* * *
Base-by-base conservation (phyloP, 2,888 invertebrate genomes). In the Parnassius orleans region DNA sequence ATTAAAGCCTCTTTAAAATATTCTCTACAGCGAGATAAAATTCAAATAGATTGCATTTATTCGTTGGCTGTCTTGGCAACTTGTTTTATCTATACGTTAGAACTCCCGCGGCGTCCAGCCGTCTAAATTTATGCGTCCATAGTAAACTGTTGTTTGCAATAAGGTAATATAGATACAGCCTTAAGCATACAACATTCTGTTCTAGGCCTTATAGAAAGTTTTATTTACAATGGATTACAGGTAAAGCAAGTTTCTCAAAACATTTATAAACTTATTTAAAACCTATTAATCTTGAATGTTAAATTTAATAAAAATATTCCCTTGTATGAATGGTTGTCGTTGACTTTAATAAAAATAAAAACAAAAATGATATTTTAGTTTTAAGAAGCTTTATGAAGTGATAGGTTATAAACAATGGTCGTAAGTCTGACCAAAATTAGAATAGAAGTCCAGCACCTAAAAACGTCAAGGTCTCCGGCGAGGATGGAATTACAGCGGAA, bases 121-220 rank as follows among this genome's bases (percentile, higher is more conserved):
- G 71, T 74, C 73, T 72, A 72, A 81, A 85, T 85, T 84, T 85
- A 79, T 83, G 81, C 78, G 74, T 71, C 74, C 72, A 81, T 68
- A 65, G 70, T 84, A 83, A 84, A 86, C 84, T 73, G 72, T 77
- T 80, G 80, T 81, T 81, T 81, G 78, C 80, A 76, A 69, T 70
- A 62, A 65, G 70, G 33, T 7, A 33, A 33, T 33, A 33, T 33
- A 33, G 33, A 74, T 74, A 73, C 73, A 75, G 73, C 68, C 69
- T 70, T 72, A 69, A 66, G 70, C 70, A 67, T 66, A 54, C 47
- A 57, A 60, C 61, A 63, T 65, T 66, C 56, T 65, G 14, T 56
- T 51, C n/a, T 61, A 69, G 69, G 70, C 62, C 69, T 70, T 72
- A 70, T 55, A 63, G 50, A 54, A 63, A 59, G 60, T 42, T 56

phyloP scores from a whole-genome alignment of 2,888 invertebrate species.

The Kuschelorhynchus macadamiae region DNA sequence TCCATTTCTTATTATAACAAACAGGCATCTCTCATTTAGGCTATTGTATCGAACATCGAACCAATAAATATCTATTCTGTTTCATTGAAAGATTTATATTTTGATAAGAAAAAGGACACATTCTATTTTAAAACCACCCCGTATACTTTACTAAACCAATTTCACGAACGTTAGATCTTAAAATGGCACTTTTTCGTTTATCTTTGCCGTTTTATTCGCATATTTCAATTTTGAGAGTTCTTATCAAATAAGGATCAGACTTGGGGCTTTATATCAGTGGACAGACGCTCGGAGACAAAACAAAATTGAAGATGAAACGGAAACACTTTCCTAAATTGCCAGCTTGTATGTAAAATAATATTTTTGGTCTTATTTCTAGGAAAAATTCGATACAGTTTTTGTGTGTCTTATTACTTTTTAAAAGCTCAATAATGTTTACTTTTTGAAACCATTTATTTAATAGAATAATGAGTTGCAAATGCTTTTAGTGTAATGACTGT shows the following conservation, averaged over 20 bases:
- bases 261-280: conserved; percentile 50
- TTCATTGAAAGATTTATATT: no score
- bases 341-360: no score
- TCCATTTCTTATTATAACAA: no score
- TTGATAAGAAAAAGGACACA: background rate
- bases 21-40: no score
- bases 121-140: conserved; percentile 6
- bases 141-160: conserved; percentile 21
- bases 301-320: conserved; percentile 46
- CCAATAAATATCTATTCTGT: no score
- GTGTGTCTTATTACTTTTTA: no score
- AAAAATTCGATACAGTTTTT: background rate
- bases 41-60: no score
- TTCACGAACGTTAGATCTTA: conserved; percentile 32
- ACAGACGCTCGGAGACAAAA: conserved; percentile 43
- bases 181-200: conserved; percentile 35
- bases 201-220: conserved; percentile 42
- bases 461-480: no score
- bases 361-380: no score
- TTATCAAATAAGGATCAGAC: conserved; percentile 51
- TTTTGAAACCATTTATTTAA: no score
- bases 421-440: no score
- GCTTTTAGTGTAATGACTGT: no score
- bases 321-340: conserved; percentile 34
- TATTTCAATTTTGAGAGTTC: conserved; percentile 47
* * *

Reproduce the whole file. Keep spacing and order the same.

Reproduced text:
Base-by-base conservation (phyloP, 2,888 invertebrate genomes). In the Parnassius orleans region DNA sequence ATTAAAGCCTCTTTAAAATATTCTCTACAGCGAGATAAAATTCAAATAGATTGCATTTATTCGTTGGCTGTCTTGGCAACTTGTTTTATCTATACGTTAGAACTCCCGCGGCGTCCAGCCGTCTAAATTTATGCGTCCATAGTAAACTGTTGTTTGCAATAAGGTAATATAGATACAGCCTTAAGCATACAACATTCTGTTCTAGGCCTTATAGAAAGTTTTATTTACAATGGATTACAGGTAAAGCAAGTTTCTCAAAACATTTATAAACTTATTTAAAACCTATTAATCTTGAATGTTAAATTTAATAAAAATATTCCCTTGTATGAATGGTTGTCGTTGACTTTAATAAAAATAAAAACAAAAATGATATTTTAGTTTTAAGAAGCTTTATGAAGTGATAGGTTATAAACAATGGTCGTAAGTCTGACCAAAATTAGAATAGAAGTCCAGCACCTAAAAACGTCAAGGTCTCCGGCGAGGATGGAATTACAGCGGAA, bases 121-220 rank as follows among this genome's bases (percentile, higher is more conserved):
- G 71, T 74, C 73, T 72, A 72, A 81, A 85, T 85, T 84, T 85
- A 79, T 83, G 81, C 78, G 74, T 71, C 74, C 72, A 81, T 68
- A 65, G 70, T 84, A 83, A 84, A 86, C 84, T 73, G 72, T 77
- T 80, G 80, T 81, T 81, T 81, G 78, C 80, A 76, A 69, T 70
- A 62, A 65, G 70, G 33, T 7, A 33, A 33, T 33, A 33, T 33
- A 33, G 33, A 74, T 74, A 73, C 73, A 75, G 73, C 68, C 69
- T 70, T 72, A 69, A 66, G 70, C 70, A 67, T 66, A 54, C 47
- A 57, A 60, C 61, A 63, T 65, T 66, C 56, T 65, G 14, T 56
- T 51, C n/a, T 61, A 69, G 69, G 70, C 62, C 69, T 70, T 72
- A 70, T 55, A 63, G 50, A 54, A 63, A 59, G 60, T 42, T 56

phyloP scores from a whole-genome alignment of 2,888 invertebrate species.

The Kuschelorhynchus macadamiae region DNA sequence TCCATTTCTTATTATAACAAACAGGCATCTCTCATTTAGGCTATTGTATCGAACATCGAACCAATAAATATCTATTCTGTTTCATTGAAAGATTTATATTTTGATAAGAAAAAGGACACATTCTATTTTAAAACCACCCCGTATACTTTACTAAACCAATTTCACGAACGTTAGATCTTAAAATGGCACTTTTTCGTTTATCTTTGCCGTTTTATTCGCATATTTCAATTTTGAGAGTTCTTATCAAATAAGGATCAGACTTGGGGCTTTATATCAGTGGACAGACGCTCGGAGACAAAACAAAATTGAAGATGAAACGGAAACACTTTCCTAAATTGCCAGCTTGTATGTAAAATAATATTTTTGGTCTTATTTCTAGGAAAAATTCGATACAGTTTTTGTGTGTCTTATTACTTTTTAAAAGCTCAATAATGTTTACTTTTTGAAACCATTTATTTAATAGAATAATGAGTTGCAAATGCTTTTAGTGTAATGACTGT shows the following conservation, averaged over 20 bases:
- bases 261-280: conserved; percentile 50
- TTCATTGAAAGATTTATATT: no score
- bases 341-360: no score
- TCCATTTCTTATTATAACAA: no score
- TTGATAAGAAAAAGGACACA: background rate
- bases 21-40: no score
- bases 121-140: conserved; percentile 6
- bases 141-160: conserved; percentile 21
- bases 301-320: conserved; percentile 46
- CCAATAAATATCTATTCTGT: no score
- GTGTGTCTTATTACTTTTTA: no score
- AAAAATTCGATACAGTTTTT: background rate
- bases 41-60: no score
- TTCACGAACGTTAGATCTTA: conserved; percentile 32
- ACAGACGCTCGGAGACAAAA: conserved; percentile 43
- bases 181-200: conserved; percentile 35
- bases 201-220: conserved; percentile 42
- bases 461-480: no score
- bases 361-380: no score
- TTATCAAATAAGGATCAGAC: conserved; percentile 51
- TTTTGAAACCATTTATTTAA: no score
- bases 421-440: no score
- GCTTTTAGTGTAATGACTGT: no score
- bases 321-340: conserved; percentile 34
- TATTTCAATTTTGAGAGTTC: conserved; percentile 47